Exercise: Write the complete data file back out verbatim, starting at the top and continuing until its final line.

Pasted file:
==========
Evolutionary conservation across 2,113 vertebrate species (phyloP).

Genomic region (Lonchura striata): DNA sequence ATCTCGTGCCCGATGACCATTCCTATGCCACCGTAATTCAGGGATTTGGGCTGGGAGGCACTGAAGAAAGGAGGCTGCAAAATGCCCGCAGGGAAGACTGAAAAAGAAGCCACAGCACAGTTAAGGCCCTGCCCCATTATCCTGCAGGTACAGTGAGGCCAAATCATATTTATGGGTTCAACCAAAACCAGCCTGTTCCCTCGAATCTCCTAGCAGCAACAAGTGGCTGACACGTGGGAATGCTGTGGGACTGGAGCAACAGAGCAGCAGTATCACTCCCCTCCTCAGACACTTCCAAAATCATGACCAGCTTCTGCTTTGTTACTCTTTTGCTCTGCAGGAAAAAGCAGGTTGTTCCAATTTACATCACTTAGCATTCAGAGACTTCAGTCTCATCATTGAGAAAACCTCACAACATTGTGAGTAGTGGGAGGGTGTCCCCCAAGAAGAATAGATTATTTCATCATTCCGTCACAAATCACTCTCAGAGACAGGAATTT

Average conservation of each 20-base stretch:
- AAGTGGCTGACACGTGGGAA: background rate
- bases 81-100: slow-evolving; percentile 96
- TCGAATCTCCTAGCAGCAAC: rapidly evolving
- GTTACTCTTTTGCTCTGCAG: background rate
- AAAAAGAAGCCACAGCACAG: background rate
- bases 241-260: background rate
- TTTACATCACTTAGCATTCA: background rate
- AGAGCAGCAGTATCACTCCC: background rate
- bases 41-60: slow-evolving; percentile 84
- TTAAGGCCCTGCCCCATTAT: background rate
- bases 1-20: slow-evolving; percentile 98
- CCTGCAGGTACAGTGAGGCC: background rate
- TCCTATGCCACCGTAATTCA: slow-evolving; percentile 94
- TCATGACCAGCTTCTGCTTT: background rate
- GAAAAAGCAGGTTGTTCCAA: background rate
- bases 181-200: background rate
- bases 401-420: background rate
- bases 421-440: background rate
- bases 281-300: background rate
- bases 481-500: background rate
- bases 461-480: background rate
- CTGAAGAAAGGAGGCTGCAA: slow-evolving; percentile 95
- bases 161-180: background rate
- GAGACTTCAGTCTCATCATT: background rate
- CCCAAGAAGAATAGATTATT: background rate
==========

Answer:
Evolutionary conservation across 2,113 vertebrate species (phyloP).

Genomic region (Lonchura striata): DNA sequence ATCTCGTGCCCGATGACCATTCCTATGCCACCGTAATTCAGGGATTTGGGCTGGGAGGCACTGAAGAAAGGAGGCTGCAAAATGCCCGCAGGGAAGACTGAAAAAGAAGCCACAGCACAGTTAAGGCCCTGCCCCATTATCCTGCAGGTACAGTGAGGCCAAATCATATTTATGGGTTCAACCAAAACCAGCCTGTTCCCTCGAATCTCCTAGCAGCAACAAGTGGCTGACACGTGGGAATGCTGTGGGACTGGAGCAACAGAGCAGCAGTATCACTCCCCTCCTCAGACACTTCCAAAATCATGACCAGCTTCTGCTTTGTTACTCTTTTGCTCTGCAGGAAAAAGCAGGTTGTTCCAATTTACATCACTTAGCATTCAGAGACTTCAGTCTCATCATTGAGAAAACCTCACAACATTGTGAGTAGTGGGAGGGTGTCCCCCAAGAAGAATAGATTATTTCATCATTCCGTCACAAATCACTCTCAGAGACAGGAATTT

Average conservation of each 20-base stretch:
- AAGTGGCTGACACGTGGGAA: background rate
- bases 81-100: slow-evolving; percentile 96
- TCGAATCTCCTAGCAGCAAC: rapidly evolving
- GTTACTCTTTTGCTCTGCAG: background rate
- AAAAAGAAGCCACAGCACAG: background rate
- bases 241-260: background rate
- TTTACATCACTTAGCATTCA: background rate
- AGAGCAGCAGTATCACTCCC: background rate
- bases 41-60: slow-evolving; percentile 84
- TTAAGGCCCTGCCCCATTAT: background rate
- bases 1-20: slow-evolving; percentile 98
- CCTGCAGGTACAGTGAGGCC: background rate
- TCCTATGCCACCGTAATTCA: slow-evolving; percentile 94
- TCATGACCAGCTTCTGCTTT: background rate
- GAAAAAGCAGGTTGTTCCAA: background rate
- bases 181-200: background rate
- bases 401-420: background rate
- bases 421-440: background rate
- bases 281-300: background rate
- bases 481-500: background rate
- bases 461-480: background rate
- CTGAAGAAAGGAGGCTGCAA: slow-evolving; percentile 95
- bases 161-180: background rate
- GAGACTTCAGTCTCATCATT: background rate
- CCCAAGAAGAATAGATTATT: background rate